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The time- and orientational-dependence of phosphocreatine (PCr) diffusion was measured using pulsed-field gradient nuclear magnetic resonance (PFG-NMR) as a means of non-invasively probing the intracellular diffusive barriers of skeletal muscle. Red and white skeletal muscle from fish was used because fish muscle cells are very large, which facilitates the(More)
We examined the influence of intracellular diffusion of O(2) and high-energy phosphate (HEP) molecules on the scaling with body mass of the post-exercise whole-animal rate of O(2) consumption (V(O(2))) and muscle arginine phosphate (AP) resynthesis rate, as well as muscle citrate synthase (CS) activity, in three groups of tail-flipping crustaceans. Two size(More)
The scaling of mitochondrial distribution, citrate synthase activity, and post-contractile glycogen recovery was examined in muscle fibers of the blue crab, Callinectes sapidus. The fast-twitch muscle fibers of C. sapidus can reach extremely large dimensions, which may impose constraints on aerobic metabolic processes. However, muscle cells from small crabs(More)
Muscle fibers that power swimming in the blue crab Callinectes sapidus are <80 microm in diameter in juveniles but grow hypertrophically, exceeding 600 microm in adults. Therefore, intracellular diffusion distances become progressively greater as the animals grow and, in adults, vastly exceed those in most cells. This developmental trajectory makes C.(More)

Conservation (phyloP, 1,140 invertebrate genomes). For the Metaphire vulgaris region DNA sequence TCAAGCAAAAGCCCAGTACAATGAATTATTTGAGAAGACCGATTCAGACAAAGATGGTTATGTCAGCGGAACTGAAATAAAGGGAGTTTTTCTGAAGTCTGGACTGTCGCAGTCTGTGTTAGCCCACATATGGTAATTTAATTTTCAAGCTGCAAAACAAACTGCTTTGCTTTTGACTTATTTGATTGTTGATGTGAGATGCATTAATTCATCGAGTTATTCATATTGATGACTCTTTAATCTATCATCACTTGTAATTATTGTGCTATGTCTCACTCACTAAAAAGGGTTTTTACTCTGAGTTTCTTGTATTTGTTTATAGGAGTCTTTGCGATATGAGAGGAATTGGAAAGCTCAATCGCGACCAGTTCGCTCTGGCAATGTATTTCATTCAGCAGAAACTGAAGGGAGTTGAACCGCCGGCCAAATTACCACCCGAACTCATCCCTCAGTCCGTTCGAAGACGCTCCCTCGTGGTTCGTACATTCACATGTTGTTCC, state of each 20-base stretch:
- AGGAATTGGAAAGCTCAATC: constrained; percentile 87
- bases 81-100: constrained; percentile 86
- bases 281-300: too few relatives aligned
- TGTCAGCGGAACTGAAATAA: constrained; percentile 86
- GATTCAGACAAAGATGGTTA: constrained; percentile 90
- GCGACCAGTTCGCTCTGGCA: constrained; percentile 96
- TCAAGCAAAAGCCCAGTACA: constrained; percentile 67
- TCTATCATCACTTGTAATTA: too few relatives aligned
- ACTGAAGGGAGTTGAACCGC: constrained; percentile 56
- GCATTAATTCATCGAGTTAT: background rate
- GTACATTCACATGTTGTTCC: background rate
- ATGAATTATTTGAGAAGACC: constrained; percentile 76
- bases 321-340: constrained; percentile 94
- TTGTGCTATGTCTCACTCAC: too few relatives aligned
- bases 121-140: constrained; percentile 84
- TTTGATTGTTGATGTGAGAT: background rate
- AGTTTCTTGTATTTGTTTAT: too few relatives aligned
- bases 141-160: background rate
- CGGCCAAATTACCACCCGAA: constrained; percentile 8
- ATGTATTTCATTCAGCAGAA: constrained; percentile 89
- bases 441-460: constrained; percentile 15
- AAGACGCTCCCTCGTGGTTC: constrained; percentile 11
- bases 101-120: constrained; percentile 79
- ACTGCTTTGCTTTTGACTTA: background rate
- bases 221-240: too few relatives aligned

Most marine mammals are hypothesized to routinely dive within their aerobic dive limit (ADL). Mammals that regularly perform deep, long-duration dives have locomotor muscles with elevated myoglobin concentrations that are composed of predominantly large, slow-twitch (Type I) fibers with low mitochondrial volume densities (V(mt)). These features contribute(More)
When a marine mammal dives, breathing and locomotion are mechanically uncoupled, and its locomotor muscle must power swimming when oxygen is limited. The morphology of that muscle provides insight into both its oxygen storage capacity and its rate of oxygen consumption. This study investigated the m. longissimus dorsi, an epaxial swimming muscle, in the(More)
Metabolic processes are often represented as a group of metabolites that interact through enzymatic reactions, thus forming a network of linked biochemical pathways. Implicit in this view is that diffusion of metabolites to and from enzymes is very fast compared with reaction rates, and metabolic fluxes are therefore almost exclusively dictated by catalytic(More)
In some fish, hypertrophic growth of white muscle leads to very large fibers. The associated low-fiber surface area-to-volume ratio (SA/V) and potentially long intracellular diffusion distances may influence the rate of aerobic processes. We examined the effect of intracellular metabolite diffusion on mass-specific scaling of aerobic capacity and an aerobic(More)
We investigated the influence of intracellular diffusion on muscle fiber design in several swimming and non-swimming brachyuran crabs. Species with sustained swimming behavior had aerobic dark fibers subdivided into small metabolic functional units, creating short diffusion distances necessary to support the high rates of aerobic ATP turnover associated(More)
Caffeine has been shown to promote calcium-dependent activation of AMP-activated protein kinase (AMPK) and AMPK-dependent glucose and fatty acid uptake in mammalian skeletal muscle. Though caffeine has been shown to promote autophagy in various mammalian cell lines it is unclear if caffeine-induced autophagy is related to the calcium-dependent activation of(More)